After a short walk around the outside deck, I took her back to her cabin. At her doorway, she leaned forward and I gave her a kiss on the cheek. She slipped an envelope into my hand.
“What’s this?” I asked.
“Just a little thank-you note,” she replied quickly, as if rehearsed. We said goodnight. After a reasonable distance, I opened the envelope.
It was a fifty dollar bill. Very clever, I thought. She didn’t exactly lie; it was a note. But she said it in a way she knew I wouldn’t refuse it.
The next morning, I spent two hours in the back office trying to type out a note from the doctor’s dictaphone, distracted by daydreams of what had happened. Should I accept the money, or offer to give it back? Would I ever meet any of her children? How can I ask for her address tactfully, and without breaking any company policies? Her stories were so intriguing. How could I feel right about being paid for having such a fun evening?
I turned around. Another Junior Assistant Purser smiled. “There’s someone at the front desk for you.”
I walked over. It was Mrs. Whitney.
“I’m terribly sorry to bother you while you’re working,” she said. She was dressed in the typical layers of tourist beachwear, obviously now ready to spend the day in Grand Cayman. “Will you have time for a quick dinner, and perhaps see the Cher impersonator show with me tonight?”
Words were crowded at the edge of my tongue, but not one would jump off. A few useless ones tripped and fell. “Uh. Yea … sure.” Before I realized the blank expression on my face, she had finished telling me how much fun she had last night, and how thrilled she was to do it again. I agreed. We shared our hopes for having a nice day. She told me to leave a message at her cabin if I needed to cancel for any reason. Then she disappeared into the crowd of passengers. It happened so fast.
“Uh? Yea? Sure?” mocked a fellow Purser. A flash of embarrassment came over me, realizing that all the other pursers at the front desk had witnessed the entire interaction, probably better than I did.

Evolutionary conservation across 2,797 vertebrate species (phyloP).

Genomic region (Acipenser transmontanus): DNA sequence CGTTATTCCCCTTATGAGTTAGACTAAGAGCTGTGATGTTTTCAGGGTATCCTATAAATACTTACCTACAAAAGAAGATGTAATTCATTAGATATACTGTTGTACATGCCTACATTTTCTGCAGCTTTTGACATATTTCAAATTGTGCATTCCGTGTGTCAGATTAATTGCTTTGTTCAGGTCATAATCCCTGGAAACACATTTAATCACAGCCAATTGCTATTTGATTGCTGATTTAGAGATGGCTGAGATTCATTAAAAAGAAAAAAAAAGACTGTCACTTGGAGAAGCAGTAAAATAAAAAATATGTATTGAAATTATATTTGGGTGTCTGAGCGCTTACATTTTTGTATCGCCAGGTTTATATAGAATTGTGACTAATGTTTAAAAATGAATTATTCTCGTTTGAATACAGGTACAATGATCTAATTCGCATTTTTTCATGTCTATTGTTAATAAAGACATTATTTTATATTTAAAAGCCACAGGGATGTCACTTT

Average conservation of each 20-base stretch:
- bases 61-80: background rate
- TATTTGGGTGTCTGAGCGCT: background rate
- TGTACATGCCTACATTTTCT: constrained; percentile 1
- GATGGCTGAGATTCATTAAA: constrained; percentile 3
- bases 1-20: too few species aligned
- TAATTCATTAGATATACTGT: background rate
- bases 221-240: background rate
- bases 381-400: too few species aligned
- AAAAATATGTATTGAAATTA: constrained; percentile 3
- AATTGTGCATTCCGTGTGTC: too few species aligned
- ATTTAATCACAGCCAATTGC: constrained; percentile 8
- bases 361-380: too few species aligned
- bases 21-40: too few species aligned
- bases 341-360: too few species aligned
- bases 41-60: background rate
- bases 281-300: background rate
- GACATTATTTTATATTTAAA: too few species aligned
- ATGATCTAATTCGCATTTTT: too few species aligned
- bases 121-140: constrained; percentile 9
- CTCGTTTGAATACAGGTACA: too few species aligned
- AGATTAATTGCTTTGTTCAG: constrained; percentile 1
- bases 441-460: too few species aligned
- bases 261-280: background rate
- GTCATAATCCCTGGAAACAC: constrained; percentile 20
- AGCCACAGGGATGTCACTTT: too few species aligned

“Who’s that?” chuckled Marc.
“Just a nice lady … a friend of a friend.”
“She looks familiar,” Marc grinned. “Should I know her from somewhere?”
I told him I didn’t think so.
That night, I feasted on grilled salmon with lemon and asparagus shoots. I tried to find a place in the conversation to unpackage the subject of the fifty dollars, but she seemed to have control of the oars, and kept steering the conversation with enchanting stories about her life. I think many elderly people do this and tire their listeners, creating around them an audience of boredom and resentment. Mrs. Whitney did just the opposite. I was dying of laughter over the adventures of her late husband who used to sell canned worms for a living, and the different ways he would reel in his next customer. She told more intriguing tales about her children, who only write to her every few months. I kept forgetting about the money and each time I could remind myself, it wasn’t an appropriate time to talk about it. After the cheesecake and coffee, I decided to give up and accept it. After all, this lonely old lady obviously appreciates a curious and adventurous spirit like mine.